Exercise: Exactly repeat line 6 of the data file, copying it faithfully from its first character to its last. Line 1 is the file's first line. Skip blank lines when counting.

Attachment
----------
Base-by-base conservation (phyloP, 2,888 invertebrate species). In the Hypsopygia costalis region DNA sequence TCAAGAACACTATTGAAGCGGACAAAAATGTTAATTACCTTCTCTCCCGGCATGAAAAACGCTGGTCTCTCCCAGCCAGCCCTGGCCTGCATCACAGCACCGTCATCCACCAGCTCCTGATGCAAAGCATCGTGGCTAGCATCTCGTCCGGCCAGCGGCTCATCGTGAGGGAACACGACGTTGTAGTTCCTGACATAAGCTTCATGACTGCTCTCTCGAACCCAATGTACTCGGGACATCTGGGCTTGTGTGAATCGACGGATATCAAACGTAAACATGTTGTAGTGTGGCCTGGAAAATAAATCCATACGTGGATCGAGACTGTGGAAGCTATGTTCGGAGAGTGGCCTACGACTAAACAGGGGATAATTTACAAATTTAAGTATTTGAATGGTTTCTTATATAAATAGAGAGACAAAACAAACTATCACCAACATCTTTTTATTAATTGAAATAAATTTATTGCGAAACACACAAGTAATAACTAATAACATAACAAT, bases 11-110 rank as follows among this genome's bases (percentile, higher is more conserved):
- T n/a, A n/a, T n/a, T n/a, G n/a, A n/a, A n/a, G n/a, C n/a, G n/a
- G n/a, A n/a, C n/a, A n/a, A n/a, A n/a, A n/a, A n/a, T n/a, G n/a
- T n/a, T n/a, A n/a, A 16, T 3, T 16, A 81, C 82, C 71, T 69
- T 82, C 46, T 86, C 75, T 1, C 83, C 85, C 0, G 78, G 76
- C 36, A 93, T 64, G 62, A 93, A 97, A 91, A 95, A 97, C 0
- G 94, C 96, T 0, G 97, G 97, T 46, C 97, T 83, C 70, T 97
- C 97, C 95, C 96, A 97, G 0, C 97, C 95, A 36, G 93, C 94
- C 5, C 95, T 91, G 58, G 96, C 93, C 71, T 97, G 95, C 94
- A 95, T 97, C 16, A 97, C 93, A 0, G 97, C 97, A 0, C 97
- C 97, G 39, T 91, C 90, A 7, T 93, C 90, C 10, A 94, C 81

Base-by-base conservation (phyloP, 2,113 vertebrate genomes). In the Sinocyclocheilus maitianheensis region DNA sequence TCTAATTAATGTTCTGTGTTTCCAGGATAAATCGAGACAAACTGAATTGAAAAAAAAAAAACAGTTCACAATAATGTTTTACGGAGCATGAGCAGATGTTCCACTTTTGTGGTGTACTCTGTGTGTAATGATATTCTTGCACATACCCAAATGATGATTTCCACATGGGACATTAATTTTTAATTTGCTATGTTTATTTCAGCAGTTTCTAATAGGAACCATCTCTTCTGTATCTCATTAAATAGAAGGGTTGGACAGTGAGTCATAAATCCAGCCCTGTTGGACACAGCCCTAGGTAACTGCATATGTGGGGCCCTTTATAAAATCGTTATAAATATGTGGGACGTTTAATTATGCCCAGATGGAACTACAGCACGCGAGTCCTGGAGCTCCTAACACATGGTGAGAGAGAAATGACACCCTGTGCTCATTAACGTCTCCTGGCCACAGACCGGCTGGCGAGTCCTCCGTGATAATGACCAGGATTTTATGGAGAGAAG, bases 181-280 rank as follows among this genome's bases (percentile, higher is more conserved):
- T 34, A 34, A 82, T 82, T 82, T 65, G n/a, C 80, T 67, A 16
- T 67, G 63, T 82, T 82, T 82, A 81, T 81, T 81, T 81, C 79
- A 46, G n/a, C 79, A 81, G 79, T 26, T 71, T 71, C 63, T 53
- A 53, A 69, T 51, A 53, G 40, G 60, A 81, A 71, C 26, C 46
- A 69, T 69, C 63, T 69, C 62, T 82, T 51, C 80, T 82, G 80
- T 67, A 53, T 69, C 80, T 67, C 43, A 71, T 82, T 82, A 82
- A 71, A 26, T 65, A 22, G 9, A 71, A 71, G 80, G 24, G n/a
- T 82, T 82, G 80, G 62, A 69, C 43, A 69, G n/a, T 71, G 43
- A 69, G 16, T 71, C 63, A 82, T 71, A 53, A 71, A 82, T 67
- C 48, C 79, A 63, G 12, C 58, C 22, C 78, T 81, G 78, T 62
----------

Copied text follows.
- C 36, A 93, T 64, G 62, A 93, A 97, A 91, A 95, A 97, C 0